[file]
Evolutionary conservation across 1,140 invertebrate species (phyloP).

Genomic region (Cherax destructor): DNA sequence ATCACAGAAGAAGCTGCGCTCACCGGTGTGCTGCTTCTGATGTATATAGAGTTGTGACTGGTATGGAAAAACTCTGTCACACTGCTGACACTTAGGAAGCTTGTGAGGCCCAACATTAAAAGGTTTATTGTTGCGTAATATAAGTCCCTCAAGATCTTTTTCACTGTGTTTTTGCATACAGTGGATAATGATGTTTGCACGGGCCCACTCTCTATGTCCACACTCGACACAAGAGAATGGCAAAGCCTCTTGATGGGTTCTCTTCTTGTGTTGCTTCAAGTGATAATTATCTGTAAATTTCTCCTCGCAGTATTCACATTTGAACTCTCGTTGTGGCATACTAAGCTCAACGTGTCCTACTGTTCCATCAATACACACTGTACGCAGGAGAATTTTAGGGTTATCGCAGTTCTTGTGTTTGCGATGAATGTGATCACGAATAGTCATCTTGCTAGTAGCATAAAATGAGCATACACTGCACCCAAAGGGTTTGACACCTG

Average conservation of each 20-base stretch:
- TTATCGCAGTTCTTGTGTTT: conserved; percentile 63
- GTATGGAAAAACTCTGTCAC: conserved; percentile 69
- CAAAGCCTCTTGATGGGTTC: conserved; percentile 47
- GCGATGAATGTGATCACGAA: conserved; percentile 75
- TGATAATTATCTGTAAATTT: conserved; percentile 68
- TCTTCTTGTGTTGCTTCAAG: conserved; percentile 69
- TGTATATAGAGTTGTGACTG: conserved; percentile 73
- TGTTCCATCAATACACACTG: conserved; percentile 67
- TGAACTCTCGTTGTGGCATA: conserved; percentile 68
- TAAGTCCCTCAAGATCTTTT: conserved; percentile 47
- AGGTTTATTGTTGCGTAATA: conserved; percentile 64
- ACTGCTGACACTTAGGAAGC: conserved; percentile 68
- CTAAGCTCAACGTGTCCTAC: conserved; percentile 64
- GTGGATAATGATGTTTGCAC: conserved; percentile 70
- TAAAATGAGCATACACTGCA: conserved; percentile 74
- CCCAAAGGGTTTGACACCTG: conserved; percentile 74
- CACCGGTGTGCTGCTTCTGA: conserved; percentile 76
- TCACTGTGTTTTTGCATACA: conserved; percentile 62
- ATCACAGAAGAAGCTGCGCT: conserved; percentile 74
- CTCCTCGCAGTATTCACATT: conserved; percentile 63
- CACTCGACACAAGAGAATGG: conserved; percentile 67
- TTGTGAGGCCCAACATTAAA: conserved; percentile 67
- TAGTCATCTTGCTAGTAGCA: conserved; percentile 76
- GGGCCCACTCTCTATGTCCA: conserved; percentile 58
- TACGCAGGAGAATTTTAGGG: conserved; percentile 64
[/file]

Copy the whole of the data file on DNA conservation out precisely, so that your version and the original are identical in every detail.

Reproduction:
Evolutionary conservation across 1,140 invertebrate species (phyloP).

Genomic region (Cherax destructor): DNA sequence ATCACAGAAGAAGCTGCGCTCACCGGTGTGCTGCTTCTGATGTATATAGAGTTGTGACTGGTATGGAAAAACTCTGTCACACTGCTGACACTTAGGAAGCTTGTGAGGCCCAACATTAAAAGGTTTATTGTTGCGTAATATAAGTCCCTCAAGATCTTTTTCACTGTGTTTTTGCATACAGTGGATAATGATGTTTGCACGGGCCCACTCTCTATGTCCACACTCGACACAAGAGAATGGCAAAGCCTCTTGATGGGTTCTCTTCTTGTGTTGCTTCAAGTGATAATTATCTGTAAATTTCTCCTCGCAGTATTCACATTTGAACTCTCGTTGTGGCATACTAAGCTCAACGTGTCCTACTGTTCCATCAATACACACTGTACGCAGGAGAATTTTAGGGTTATCGCAGTTCTTGTGTTTGCGATGAATGTGATCACGAATAGTCATCTTGCTAGTAGCATAAAATGAGCATACACTGCACCCAAAGGGTTTGACACCTG

Average conservation of each 20-base stretch:
- TTATCGCAGTTCTTGTGTTT: conserved; percentile 63
- GTATGGAAAAACTCTGTCAC: conserved; percentile 69
- CAAAGCCTCTTGATGGGTTC: conserved; percentile 47
- GCGATGAATGTGATCACGAA: conserved; percentile 75
- TGATAATTATCTGTAAATTT: conserved; percentile 68
- TCTTCTTGTGTTGCTTCAAG: conserved; percentile 69
- TGTATATAGAGTTGTGACTG: conserved; percentile 73
- TGTTCCATCAATACACACTG: conserved; percentile 67
- TGAACTCTCGTTGTGGCATA: conserved; percentile 68
- TAAGTCCCTCAAGATCTTTT: conserved; percentile 47
- AGGTTTATTGTTGCGTAATA: conserved; percentile 64
- ACTGCTGACACTTAGGAAGC: conserved; percentile 68
- CTAAGCTCAACGTGTCCTAC: conserved; percentile 64
- GTGGATAATGATGTTTGCAC: conserved; percentile 70
- TAAAATGAGCATACACTGCA: conserved; percentile 74
- CCCAAAGGGTTTGACACCTG: conserved; percentile 74
- CACCGGTGTGCTGCTTCTGA: conserved; percentile 76
- TCACTGTGTTTTTGCATACA: conserved; percentile 62
- ATCACAGAAGAAGCTGCGCT: conserved; percentile 74
- CTCCTCGCAGTATTCACATT: conserved; percentile 63
- CACTCGACACAAGAGAATGG: conserved; percentile 67
- TTGTGAGGCCCAACATTAAA: conserved; percentile 67
- TAGTCATCTTGCTAGTAGCA: conserved; percentile 76
- GGGCCCACTCTCTATGTCCA: conserved; percentile 58
- TACGCAGGAGAATTTTAGGG: conserved; percentile 64